A movement of the 1920s that marked the first period of intense activity by African-Americans in the fields of literature, visual art and music. The center of this movement was the Harlem neighborhood of New York City.
The Great Migration During World War I and the 1920’s, hundreds of thousands of African Americans left the south and went north to escape segregation, find economic opportunity, and build a better life.
The Writers Zora Neale Hurston: Jump at the Sun Zora Neale Hurston Claude McKay In How It Feels to Be Colored Me (1928) Zora says “I am not tragically colored. There is no great sorrow dammed up in my soul, nor lurking behind my eyes. I do not mind at all. I do not belong to that sobbing school of Negrohood who hold that nature somehow has given them a lowdown dirty deal. Even in the helter-skelter skirmish that is my life, I have seen that the world is to the strong regardless of a little pigmentation more or less. No, I do not weep at the world — I am too busy sharpening my oyster knife. In If We Must Die, McKay urges African Americans to "face the murderous, cowardly pack" and to "nobly die" while "fighting back."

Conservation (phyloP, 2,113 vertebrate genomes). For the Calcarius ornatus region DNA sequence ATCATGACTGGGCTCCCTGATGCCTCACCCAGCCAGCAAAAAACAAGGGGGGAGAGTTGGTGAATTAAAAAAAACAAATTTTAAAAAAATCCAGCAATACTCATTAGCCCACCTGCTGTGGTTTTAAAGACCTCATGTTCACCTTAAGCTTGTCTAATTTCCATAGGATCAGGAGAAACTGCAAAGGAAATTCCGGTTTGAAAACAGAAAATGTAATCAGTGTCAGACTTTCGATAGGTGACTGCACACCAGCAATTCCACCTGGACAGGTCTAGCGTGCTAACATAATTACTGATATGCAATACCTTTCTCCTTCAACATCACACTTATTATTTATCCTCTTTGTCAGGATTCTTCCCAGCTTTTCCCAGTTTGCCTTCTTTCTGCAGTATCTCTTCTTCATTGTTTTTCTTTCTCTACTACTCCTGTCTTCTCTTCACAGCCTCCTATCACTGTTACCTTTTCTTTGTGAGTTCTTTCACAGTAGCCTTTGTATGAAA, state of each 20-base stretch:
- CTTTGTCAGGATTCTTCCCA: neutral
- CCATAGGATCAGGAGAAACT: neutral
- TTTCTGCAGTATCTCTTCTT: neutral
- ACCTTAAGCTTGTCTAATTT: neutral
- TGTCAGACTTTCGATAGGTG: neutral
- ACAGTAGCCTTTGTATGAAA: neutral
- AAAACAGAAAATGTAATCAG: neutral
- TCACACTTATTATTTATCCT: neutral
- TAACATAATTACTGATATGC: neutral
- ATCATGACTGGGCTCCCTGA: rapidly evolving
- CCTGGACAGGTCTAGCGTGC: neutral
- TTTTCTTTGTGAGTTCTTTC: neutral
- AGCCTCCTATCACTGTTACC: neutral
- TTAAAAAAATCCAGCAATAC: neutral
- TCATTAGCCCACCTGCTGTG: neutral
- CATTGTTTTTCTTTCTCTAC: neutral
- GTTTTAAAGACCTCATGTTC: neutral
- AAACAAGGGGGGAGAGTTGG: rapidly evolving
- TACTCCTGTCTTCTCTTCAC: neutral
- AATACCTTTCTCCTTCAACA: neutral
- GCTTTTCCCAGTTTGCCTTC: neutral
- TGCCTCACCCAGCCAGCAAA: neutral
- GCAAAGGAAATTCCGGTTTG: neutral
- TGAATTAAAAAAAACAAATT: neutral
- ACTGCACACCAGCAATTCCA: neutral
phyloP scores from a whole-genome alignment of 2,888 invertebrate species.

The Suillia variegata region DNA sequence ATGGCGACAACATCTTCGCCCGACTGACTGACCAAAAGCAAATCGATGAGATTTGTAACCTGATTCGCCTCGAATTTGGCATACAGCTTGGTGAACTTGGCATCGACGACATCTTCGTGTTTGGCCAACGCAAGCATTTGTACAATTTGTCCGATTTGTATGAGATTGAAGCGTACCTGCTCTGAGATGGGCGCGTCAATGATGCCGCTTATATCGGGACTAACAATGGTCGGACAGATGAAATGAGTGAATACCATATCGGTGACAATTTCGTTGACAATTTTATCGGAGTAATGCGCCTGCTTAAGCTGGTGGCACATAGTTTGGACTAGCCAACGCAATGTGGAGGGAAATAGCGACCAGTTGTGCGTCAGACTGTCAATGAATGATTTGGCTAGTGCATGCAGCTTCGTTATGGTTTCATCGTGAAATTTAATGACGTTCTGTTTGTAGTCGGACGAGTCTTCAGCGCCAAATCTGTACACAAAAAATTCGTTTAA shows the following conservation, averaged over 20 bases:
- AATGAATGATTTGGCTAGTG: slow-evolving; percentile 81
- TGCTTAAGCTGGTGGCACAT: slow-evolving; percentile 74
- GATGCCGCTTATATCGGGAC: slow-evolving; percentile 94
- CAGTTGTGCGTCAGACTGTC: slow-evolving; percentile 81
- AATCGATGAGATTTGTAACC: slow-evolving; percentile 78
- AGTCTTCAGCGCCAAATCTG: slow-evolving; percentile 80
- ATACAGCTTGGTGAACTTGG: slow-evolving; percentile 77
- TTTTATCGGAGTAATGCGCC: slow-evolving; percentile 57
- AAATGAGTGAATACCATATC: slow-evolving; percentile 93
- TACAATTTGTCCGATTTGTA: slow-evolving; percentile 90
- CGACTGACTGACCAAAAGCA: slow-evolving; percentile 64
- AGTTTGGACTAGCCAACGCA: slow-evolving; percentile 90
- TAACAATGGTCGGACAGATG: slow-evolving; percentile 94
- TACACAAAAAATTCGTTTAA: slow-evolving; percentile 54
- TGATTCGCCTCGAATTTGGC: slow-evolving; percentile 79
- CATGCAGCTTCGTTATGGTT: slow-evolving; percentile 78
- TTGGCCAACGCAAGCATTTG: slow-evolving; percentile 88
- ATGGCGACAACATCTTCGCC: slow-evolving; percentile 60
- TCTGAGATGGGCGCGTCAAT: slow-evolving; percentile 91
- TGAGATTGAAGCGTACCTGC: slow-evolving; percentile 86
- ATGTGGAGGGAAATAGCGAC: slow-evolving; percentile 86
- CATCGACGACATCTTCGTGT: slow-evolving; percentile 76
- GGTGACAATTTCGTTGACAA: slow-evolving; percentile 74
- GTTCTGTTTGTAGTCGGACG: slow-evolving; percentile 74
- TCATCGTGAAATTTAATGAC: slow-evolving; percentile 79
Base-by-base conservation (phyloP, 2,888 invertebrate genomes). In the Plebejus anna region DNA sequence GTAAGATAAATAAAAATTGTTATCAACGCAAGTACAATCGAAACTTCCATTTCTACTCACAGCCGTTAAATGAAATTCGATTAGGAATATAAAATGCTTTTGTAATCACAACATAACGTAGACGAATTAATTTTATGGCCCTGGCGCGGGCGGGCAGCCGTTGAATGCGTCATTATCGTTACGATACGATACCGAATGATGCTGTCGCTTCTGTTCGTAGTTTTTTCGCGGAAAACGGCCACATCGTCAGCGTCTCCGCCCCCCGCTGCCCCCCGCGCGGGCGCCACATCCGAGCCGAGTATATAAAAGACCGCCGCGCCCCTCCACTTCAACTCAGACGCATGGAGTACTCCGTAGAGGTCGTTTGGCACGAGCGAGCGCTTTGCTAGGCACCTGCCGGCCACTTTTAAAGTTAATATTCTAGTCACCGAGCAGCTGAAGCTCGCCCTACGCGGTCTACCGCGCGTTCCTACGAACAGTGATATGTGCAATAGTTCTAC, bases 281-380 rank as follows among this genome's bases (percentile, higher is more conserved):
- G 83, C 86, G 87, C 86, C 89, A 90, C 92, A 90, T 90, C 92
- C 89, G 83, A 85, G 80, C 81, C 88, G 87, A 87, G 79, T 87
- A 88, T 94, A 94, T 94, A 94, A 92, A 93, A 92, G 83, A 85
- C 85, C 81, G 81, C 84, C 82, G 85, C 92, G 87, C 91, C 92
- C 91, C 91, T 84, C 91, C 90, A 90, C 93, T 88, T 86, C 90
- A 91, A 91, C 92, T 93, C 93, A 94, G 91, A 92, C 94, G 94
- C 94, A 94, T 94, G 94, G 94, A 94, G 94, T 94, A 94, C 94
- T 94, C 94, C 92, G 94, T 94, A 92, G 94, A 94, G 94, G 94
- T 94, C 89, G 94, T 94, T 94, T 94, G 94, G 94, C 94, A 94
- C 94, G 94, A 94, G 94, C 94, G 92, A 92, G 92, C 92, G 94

Harlem by Langston Hughes What happens to a dream deferred? Does it dry up like a raisin in the sun? Or fester like a sore— And then run? Does it stink like rotten meat? Or crust and sugar over— like a syrupy sweet? Maybe it just sags like a heavy load. Or does it explode? Langston Hughes Langston Hughes reads I, Too, Sing America
The Musicians and Singers Louis Armstrong Bessie Smith Duke Ellington Backwater Blues HeebieJeebies It Don't Mean A Thing
The Artists Palmer Hayden Aaron Douglas Jacob Lawrence
Don’t Forget Us Josephine Baker Dancer/Singer Paul Robeson Actor